After graduation, Christenberry was invited to join the faculty, to reach drawing and design, and it was during this period chat he discovered Let Us Now Praise Famous Men. In the spring of 1961, Christenberry moved to New York City. He remained there for a year, worked eight different jobs, and immersed himself in the art world. Although he describes this year as “a dry spell” in which he did not produce any artwork, he did manage to meet Bella Fishko, founder of Forum Gallery, and Walker Evans, who at the time was working at Fortune magazine. Christenberry and Evans became lifelong friends and, years later, they would travel back to Alabama together to visit some of the places Evans had photographed in 1936.
Returning to his native South in 1962, Christenberry accepted a reaching position at Memphis State University and began creating three-dimensional constructions using signs and found objects. His work was now profoundly affected by the sense of place and “the smell of that landscape” that he felt had been so well expressed in Let Us Now Praise Famous Men. Bound up in Christenberry’s interest in place was a related issue: his abhorrence of racism and violence. That year, in Memphis, he exhibited at a faculty show two large paintings, both titled Hate, which used images of the Ku Klux Klan. He was subsequently reprimanded by the dean, who had received numerous complaints about the subject matter of the paintings.
“Some people have told me that this subject is not the proper concern of an artist or art,” Christenberry said later. “On the contrary, I hold the position that there are times when an artist muse examine and reveal such
strange and secret brutality.”
[I]n Memphis, he exhibited at a faculty show two large paintings, both titled Hate, which used images of the Ku Klux Klan. He was subsequently reprimanded by the dean, who had received numerous complaints about the subject matter of the paintings.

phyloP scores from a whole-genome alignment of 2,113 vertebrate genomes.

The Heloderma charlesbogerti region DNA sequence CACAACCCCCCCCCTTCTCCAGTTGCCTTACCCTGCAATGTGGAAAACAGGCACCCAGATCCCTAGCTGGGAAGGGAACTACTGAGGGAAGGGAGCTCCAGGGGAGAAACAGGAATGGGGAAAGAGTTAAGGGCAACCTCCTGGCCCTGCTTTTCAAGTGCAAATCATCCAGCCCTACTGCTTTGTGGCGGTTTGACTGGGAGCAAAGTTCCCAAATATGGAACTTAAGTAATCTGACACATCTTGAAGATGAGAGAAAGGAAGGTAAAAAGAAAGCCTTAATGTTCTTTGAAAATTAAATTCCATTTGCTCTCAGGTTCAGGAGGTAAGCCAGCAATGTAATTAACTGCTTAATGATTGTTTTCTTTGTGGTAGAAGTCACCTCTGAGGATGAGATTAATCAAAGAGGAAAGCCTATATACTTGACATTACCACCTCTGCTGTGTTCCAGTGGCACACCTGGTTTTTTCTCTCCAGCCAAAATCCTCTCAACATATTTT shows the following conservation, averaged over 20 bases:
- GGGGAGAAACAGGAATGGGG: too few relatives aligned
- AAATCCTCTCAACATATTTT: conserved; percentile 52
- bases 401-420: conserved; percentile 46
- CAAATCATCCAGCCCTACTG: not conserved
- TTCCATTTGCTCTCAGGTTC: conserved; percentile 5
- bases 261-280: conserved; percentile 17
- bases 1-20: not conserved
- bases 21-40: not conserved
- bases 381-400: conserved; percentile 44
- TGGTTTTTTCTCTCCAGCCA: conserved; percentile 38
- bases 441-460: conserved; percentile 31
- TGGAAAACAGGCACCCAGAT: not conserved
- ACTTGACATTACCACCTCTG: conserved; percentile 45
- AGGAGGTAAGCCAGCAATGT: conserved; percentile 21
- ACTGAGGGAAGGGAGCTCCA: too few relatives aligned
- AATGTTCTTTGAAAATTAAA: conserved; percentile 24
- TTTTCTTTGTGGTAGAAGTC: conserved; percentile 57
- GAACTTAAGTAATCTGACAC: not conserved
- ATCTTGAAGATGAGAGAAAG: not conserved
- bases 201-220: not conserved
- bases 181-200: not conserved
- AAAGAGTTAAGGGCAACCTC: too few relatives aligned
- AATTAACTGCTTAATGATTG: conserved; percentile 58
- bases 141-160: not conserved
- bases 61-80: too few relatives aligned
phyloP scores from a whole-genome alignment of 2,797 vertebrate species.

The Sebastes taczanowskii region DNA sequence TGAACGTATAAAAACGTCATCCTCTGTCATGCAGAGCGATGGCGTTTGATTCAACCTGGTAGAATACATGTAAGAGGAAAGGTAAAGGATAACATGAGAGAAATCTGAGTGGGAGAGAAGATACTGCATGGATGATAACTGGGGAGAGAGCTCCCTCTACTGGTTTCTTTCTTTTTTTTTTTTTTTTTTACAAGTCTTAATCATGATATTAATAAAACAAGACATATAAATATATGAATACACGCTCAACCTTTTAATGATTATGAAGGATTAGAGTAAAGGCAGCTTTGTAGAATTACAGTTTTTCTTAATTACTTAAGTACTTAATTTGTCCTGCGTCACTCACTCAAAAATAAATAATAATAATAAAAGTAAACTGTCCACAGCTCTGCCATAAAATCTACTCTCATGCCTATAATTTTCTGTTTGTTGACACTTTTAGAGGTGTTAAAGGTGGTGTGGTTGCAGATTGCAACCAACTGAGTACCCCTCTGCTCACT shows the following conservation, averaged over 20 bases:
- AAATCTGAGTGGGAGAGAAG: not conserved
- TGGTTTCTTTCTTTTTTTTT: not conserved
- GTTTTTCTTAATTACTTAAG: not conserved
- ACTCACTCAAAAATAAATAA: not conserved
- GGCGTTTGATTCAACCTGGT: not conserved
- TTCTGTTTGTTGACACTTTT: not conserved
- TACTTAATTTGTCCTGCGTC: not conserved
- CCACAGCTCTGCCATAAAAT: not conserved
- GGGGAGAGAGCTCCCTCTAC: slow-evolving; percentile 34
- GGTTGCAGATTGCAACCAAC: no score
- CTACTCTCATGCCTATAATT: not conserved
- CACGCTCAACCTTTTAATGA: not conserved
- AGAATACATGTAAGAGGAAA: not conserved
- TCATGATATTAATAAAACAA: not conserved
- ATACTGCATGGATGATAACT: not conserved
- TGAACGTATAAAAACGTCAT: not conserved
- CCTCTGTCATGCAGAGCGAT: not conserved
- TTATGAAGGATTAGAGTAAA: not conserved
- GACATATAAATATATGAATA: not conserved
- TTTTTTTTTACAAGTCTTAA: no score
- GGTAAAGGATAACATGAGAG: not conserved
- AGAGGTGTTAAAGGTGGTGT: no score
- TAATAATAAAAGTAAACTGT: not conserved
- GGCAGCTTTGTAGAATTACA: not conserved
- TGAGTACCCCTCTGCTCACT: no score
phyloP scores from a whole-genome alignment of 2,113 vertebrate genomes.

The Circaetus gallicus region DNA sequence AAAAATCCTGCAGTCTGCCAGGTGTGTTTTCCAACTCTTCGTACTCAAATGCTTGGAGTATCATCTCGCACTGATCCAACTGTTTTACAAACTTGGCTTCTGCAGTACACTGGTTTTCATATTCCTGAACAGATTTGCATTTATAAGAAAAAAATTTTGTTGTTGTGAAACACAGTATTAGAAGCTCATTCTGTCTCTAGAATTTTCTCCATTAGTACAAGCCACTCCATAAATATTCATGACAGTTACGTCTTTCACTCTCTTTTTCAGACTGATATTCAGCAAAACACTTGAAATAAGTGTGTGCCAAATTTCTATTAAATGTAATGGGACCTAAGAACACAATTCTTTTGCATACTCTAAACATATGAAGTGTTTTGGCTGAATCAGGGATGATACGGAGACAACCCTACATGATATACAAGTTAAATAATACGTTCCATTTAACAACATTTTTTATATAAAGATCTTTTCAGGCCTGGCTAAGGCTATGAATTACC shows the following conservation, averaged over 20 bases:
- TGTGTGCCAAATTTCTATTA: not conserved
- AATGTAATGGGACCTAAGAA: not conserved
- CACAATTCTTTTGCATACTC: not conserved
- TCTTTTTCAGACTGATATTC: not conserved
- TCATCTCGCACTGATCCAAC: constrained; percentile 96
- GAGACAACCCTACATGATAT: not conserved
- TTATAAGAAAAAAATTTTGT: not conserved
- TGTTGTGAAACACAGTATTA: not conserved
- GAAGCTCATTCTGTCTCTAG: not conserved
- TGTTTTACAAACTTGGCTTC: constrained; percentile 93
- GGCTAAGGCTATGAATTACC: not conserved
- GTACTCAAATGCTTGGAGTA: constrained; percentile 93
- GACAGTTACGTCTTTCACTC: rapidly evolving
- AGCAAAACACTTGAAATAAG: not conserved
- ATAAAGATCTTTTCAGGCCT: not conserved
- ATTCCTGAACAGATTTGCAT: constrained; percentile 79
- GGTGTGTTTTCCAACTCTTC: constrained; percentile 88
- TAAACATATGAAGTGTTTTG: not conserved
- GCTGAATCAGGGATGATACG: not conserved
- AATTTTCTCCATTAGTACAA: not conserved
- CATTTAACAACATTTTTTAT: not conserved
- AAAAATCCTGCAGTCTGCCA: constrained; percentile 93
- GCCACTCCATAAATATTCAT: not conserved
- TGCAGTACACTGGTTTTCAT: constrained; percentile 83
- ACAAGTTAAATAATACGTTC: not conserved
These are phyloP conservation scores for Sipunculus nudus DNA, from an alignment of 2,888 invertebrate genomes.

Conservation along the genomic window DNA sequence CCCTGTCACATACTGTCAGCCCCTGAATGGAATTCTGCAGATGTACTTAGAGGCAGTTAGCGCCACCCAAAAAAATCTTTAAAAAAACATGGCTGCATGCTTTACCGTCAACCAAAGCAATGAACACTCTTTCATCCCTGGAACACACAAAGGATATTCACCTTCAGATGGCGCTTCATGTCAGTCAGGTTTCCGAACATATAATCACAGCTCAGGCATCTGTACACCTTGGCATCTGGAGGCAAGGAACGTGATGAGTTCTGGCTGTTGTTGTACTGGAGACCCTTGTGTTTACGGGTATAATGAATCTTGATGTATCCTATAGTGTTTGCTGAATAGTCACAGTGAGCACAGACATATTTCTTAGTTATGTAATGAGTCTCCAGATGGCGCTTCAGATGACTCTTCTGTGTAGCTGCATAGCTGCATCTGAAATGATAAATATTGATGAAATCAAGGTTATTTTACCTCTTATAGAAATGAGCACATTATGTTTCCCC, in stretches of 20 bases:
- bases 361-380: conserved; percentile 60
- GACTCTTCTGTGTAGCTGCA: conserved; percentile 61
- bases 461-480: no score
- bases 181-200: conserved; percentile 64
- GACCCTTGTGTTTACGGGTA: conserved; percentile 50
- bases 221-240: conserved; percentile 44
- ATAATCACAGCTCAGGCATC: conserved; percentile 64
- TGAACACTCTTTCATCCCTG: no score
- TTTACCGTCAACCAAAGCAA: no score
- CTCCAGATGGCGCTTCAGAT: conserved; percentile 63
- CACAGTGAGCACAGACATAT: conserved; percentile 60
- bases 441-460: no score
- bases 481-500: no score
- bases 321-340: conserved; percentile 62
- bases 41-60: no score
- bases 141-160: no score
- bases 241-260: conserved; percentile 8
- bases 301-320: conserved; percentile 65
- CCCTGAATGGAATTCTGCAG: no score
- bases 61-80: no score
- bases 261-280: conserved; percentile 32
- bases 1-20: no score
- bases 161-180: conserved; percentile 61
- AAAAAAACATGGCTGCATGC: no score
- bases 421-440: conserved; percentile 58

Not long after the robbery, Christenberry dreamed of strange, pointed, three-dimensional, triangular-shaped objects, heavily colored and layered with signs and paint. The dream was so vivid that he felt compelled to create a series of monuments, which will be included in an exhibition. Viewers were able to walk through an area of “Dream Buildings'” ranging from four to nine feet high and similar in shape to both a church steeple and the cone-shaped hat of a Klansman. Christenberry’s Tenant House series of paintings, photographs, and studies were also part of the “Early Years” exhibit.
Christenberry continues co receive both local and national acclaim. In May 1997, he was honored with the Distinguished Artist Award from the Alabama State Council on the Arts. In Alabama, his works are in the permanent collections of the Birmingham, Huntsville, Montgomery, and Mobile museums of art; nationally, his art is in the Morris Museum of Art, the Phillips Museum of Art, the Museum of Modern Art, and the National Museum of American Art.
The “Early Years” exhibition presents paintings and constructions from a crucial period in the artist’s development. For years, many of these canvases were largely forgotten in Christenberry’s attic. A few were exhibited in 1982 and were subsequently purchased by Richard Belger. The Belger Family Foundation later sponsored the framing, conservation, and photography for the exhibition’s catalogue.
This article was previously published in Alabama Heritage Issue #49, Summer 1998.
Susan Sipple Elliott is the assistant curator of painting, sculpture, and works on paper at the Birmingham Museum of Art.